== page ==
Directed by Peter Riddihough
100 minutes, not rated
Hoffworks Productions, 2009
by Victor Wanchena
Motorcycles and obsessions seem to go hand in hand. The book Obsessions Die Hard was the chronicle of Ed Culberson, who spent years obsessed with riding his motorcycle through the Darien Gap. He succeeded, but at a cost. There was Burt Monroe and his quest to have the world’s fastest Indian motorcycle. Some of his records stand to this day. The common theme that runs through these stories is the pursuit of their goal at all costs. This month’s movie documents another do or die motorcycle obsession. “One Man’s Island” documents Mark Gardiner’s quest to ride the Isle on Man TT race.
The Isle of Man TT is a very special race. Held on the British island of the same name, the TT is one of the last motorcycle races in the world held on public roads. The 37 mile long “Snaefell Mountain Course” as it’s known is not confined to the lofty peaks or a remote corner of the island. It runs through the heart of idyllic villages and town. The bikes have been racing past pubs and post offices for 100 years. For Canadian, Mark Gardiner, the lure of racing in an event so demanding and steeped in legacy was more than he could resist.
On the outside, the subject seems a little formulaic. A middle-aged man has what many would describe as a mid-life crisis. Where Gardiner leaves the formula behind is that he leaves a successful career, sells his home and most of his belongings to pursue a goal to race in one motorcycle event, the Isle of Man TT. His plan goes no farther. Unlike the average mid-life crisis, this is not a bored middle-aged man buying a sports car or having an extra marital affair. Gardiner feels the need to climb a very dangerous mountain.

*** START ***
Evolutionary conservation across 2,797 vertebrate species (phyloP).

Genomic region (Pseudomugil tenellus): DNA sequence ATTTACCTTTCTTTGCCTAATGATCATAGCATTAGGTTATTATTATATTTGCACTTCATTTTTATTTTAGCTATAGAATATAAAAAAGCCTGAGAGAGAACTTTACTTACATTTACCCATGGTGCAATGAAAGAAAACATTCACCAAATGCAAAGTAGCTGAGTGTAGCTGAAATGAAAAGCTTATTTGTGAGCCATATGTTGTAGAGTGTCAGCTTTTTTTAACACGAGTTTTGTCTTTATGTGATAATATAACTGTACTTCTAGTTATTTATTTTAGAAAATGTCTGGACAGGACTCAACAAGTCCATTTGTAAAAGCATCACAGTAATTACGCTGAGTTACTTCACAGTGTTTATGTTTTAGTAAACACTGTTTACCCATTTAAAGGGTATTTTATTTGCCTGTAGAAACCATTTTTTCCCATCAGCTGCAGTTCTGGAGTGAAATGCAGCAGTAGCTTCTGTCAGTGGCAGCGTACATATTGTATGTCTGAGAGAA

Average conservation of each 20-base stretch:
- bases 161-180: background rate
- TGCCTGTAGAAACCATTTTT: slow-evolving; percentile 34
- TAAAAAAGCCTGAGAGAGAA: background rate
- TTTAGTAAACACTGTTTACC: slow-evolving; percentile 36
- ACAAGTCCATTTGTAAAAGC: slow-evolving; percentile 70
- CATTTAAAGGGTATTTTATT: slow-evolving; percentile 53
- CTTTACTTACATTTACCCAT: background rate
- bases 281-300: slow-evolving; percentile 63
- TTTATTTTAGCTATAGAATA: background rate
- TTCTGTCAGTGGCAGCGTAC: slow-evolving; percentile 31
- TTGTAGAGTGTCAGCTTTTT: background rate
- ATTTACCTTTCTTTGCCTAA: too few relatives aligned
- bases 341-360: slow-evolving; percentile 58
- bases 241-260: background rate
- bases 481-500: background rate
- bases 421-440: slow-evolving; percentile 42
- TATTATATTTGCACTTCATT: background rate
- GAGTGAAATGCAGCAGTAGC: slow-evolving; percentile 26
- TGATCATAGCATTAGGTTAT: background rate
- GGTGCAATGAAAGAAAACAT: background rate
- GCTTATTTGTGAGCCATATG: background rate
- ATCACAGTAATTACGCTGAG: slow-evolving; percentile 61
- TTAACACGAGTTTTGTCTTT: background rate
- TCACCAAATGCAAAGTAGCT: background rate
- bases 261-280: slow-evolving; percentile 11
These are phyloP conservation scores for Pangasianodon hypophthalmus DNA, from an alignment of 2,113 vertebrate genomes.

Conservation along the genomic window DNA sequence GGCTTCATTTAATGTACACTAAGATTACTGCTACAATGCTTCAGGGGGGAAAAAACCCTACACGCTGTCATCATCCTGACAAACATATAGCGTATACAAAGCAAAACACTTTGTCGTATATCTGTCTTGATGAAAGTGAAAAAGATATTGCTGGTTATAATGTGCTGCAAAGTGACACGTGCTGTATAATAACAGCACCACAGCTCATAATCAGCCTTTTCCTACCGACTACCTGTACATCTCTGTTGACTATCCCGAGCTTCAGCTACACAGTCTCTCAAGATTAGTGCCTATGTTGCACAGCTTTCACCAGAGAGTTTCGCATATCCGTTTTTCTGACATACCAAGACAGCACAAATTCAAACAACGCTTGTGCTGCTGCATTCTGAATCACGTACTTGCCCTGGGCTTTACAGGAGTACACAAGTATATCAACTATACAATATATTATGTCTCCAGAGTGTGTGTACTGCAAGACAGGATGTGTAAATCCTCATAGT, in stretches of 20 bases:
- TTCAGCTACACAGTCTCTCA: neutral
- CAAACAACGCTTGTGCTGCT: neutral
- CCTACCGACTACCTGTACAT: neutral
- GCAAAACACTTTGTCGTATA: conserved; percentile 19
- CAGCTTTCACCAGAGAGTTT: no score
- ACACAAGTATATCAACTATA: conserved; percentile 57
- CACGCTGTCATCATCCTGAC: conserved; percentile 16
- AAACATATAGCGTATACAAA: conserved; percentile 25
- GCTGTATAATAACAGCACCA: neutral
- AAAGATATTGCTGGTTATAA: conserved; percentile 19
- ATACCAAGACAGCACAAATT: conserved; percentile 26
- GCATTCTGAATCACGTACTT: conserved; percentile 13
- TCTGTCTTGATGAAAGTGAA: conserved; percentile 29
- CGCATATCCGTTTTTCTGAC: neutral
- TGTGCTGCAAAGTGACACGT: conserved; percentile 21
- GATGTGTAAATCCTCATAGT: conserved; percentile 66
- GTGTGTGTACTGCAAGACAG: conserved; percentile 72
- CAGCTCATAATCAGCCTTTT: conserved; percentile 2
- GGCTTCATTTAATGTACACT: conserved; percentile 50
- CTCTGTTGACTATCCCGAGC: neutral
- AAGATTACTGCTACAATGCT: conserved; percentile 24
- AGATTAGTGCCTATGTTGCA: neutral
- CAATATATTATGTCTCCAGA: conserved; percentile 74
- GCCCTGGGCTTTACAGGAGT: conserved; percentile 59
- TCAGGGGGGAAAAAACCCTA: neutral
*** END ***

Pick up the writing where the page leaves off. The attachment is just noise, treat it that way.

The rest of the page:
“One Man’s Island” follows Mark as he prepares to fulfill his dream. He is meticulous in his approach to readying himself for the race. The film shows him as he readies his body physically; not an easy task because of Gardiner’s age and because he suffers from lupus. He bicycles the entire course and jots detailed nuances of every corner along the course. His focus is very singular; ride the TT.
The film is not fast paced. Viewers wanting fast-paced, bar-to-bar racing footage will be disappointed. Instead, it is paced similar to Gardiner’s approach to the TT race; thorough and methodical. It is more an introspective documentary in Gardiner’s desire to fulfill his dream. There is a nice extra on the DVD of a full lap around the course at speed. It is filmed from a very real perspective. The director, Peter Riddihough, is also the camera operator. No extra sounds or music is overlaid on the footage. He leaves viewers to their own to sense the dramatic moments. “One Man’s Island” has won several independent film awards and Gardiner has gone on to write a book about his experience in the TT.